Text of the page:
By John Marciano, Bloomsbury Press, $18.00, 176 pages
“So in the end, what is toponymity? It, like more names, is not a word in dictionaries. Toponym, however, is. The Oxford English Dictionary defines it as “a place-name; a name given to a person or thing marking its place of origin”; the suffix -ity, meanwhile, comes from Latin, where it expressed a state or condition. The dictionary makers add that when -ity is applied in modern formulations, it produces “playful or pedantic nonce words.”
Here’s your chance to travel the world without leaving the comfort of your recliner. No map required. Instead, pick up John Bemelmans Marciano’s latest book Toponymity: An Atlas of Words and get ready to set sail through America’s and Europe’s linguistic history.
Marciano introduces a whole new way of looking at places and objects with his examples of toponymity, or the condition of being named after a geographic location. Here’s the ticket, or at least an example. Playa Daiquiri is a beach in Cuba. Coincidentally, it’s also a delicious cocktail blending rum, sugar and lime. The term first showed up in American pop culture in F. Scott Fitzgerald’s 1920s novel Toponymity: An Atlas of Words.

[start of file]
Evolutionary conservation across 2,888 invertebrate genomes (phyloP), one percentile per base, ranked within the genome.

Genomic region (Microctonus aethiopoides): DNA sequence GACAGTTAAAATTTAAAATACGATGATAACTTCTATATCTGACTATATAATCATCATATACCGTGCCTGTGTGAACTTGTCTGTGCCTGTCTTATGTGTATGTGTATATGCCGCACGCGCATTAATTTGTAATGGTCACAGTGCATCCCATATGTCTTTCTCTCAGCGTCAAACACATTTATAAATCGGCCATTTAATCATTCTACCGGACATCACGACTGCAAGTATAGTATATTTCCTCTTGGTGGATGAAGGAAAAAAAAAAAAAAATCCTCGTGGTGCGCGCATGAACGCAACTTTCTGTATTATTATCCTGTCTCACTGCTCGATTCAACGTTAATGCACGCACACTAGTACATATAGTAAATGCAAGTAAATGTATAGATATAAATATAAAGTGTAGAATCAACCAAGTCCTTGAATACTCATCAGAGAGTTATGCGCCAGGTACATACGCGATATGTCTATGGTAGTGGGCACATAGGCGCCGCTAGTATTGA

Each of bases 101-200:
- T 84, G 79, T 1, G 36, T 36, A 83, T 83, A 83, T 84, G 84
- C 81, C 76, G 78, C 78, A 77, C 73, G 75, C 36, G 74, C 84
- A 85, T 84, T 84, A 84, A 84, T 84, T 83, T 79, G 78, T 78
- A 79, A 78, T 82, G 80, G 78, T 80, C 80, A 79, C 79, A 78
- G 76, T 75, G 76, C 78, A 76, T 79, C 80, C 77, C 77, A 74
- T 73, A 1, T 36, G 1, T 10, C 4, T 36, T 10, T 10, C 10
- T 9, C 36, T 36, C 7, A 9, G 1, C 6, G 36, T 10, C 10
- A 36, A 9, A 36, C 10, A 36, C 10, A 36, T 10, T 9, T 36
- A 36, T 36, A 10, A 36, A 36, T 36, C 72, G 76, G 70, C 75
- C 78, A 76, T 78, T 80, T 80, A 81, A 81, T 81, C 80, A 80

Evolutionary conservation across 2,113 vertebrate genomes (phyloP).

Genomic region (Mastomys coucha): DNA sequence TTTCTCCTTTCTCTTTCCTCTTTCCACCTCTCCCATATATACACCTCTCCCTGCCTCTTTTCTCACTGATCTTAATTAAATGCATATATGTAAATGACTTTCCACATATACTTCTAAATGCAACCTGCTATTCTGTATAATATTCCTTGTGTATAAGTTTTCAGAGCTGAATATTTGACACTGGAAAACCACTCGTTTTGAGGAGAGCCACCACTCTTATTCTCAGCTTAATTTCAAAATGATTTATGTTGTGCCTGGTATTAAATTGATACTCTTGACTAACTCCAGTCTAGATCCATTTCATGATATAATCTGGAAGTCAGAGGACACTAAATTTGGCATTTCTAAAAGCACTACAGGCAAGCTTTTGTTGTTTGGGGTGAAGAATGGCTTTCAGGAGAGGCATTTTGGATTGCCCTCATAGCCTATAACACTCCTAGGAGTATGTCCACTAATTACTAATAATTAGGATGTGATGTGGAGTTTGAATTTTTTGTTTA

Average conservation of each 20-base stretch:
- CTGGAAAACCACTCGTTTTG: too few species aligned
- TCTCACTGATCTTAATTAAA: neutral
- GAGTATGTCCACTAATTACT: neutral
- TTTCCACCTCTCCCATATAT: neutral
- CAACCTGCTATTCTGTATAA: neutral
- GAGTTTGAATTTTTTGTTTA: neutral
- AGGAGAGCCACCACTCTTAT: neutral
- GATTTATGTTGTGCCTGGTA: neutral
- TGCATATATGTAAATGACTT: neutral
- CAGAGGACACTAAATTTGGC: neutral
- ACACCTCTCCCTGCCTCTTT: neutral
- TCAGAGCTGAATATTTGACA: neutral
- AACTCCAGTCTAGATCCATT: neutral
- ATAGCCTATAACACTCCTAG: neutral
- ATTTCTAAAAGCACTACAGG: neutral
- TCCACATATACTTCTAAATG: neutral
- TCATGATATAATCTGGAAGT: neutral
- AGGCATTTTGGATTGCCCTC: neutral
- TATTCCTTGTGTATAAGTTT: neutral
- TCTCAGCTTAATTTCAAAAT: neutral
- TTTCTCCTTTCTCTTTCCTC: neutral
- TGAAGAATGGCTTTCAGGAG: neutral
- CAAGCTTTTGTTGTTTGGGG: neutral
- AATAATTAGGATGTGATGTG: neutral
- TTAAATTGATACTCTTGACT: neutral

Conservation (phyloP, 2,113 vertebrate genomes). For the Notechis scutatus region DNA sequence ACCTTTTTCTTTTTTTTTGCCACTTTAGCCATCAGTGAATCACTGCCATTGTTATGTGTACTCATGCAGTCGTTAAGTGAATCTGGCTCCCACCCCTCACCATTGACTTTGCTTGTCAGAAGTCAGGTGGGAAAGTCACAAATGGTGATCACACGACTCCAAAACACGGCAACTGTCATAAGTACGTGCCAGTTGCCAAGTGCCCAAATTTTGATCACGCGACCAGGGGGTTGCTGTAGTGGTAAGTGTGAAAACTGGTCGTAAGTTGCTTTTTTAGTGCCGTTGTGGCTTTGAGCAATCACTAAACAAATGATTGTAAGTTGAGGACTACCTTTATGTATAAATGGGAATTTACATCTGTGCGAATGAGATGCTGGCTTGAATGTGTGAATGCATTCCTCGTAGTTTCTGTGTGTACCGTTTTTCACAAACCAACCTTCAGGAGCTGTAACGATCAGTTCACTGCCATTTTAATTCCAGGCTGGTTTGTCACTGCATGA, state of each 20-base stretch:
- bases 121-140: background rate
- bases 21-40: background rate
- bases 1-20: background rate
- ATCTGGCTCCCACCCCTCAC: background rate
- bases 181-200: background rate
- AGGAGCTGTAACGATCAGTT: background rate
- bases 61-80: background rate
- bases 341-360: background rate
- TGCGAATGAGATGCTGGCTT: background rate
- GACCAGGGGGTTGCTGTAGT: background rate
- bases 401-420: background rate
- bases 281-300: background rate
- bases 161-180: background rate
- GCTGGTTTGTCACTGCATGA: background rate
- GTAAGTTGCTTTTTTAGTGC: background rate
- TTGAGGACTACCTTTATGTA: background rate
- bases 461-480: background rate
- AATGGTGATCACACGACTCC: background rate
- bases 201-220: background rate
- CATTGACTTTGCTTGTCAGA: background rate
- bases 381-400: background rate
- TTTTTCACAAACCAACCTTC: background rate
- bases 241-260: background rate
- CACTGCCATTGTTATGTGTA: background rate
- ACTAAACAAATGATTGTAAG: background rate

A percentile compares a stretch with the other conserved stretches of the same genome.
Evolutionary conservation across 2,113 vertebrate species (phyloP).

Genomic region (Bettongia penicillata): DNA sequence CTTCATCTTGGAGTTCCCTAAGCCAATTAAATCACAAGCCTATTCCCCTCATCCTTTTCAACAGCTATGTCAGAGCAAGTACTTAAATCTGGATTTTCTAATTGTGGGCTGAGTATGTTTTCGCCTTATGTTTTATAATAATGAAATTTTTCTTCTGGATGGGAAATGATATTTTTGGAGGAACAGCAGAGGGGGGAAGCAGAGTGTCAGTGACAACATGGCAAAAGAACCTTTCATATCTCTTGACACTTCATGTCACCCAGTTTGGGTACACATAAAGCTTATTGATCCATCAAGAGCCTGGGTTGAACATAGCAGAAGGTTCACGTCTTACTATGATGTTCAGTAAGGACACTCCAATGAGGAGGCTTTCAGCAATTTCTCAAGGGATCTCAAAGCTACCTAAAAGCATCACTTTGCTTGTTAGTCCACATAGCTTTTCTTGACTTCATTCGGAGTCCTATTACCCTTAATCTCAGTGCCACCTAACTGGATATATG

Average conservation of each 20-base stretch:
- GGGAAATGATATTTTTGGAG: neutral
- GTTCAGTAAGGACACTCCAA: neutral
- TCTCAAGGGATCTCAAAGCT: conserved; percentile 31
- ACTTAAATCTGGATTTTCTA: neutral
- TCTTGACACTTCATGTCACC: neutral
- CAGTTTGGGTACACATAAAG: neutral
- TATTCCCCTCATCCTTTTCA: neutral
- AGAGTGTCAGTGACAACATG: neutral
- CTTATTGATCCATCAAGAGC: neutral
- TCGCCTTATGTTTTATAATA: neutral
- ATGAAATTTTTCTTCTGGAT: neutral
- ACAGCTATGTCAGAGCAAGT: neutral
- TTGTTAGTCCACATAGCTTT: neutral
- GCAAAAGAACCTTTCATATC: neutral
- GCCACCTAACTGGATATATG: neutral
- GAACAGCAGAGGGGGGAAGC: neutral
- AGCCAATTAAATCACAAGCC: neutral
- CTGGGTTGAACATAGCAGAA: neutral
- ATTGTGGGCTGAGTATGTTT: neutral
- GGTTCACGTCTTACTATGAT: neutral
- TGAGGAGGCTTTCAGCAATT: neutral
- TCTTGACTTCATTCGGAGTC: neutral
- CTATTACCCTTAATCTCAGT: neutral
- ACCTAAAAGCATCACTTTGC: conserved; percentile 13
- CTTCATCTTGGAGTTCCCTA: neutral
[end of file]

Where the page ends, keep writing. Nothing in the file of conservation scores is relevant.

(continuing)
Progressing in alphabetical order, this language travel guide looks like a dictionary; parts of speech and a basic definition are listed. Then, Marciano gets to the heart of the book: the humorous and historical descriptions of a place. Interspersed amongst the text are blackline drawings by Marciano that add a fun visual element to the book.
As a word geek, I appreciate Marciano’s history lesson and humorous aspects, but there’s an undertone of the author’s opinion scattered throughout entries and it distracts from the book’s original intent.
Reviewed by LuAnn Schindler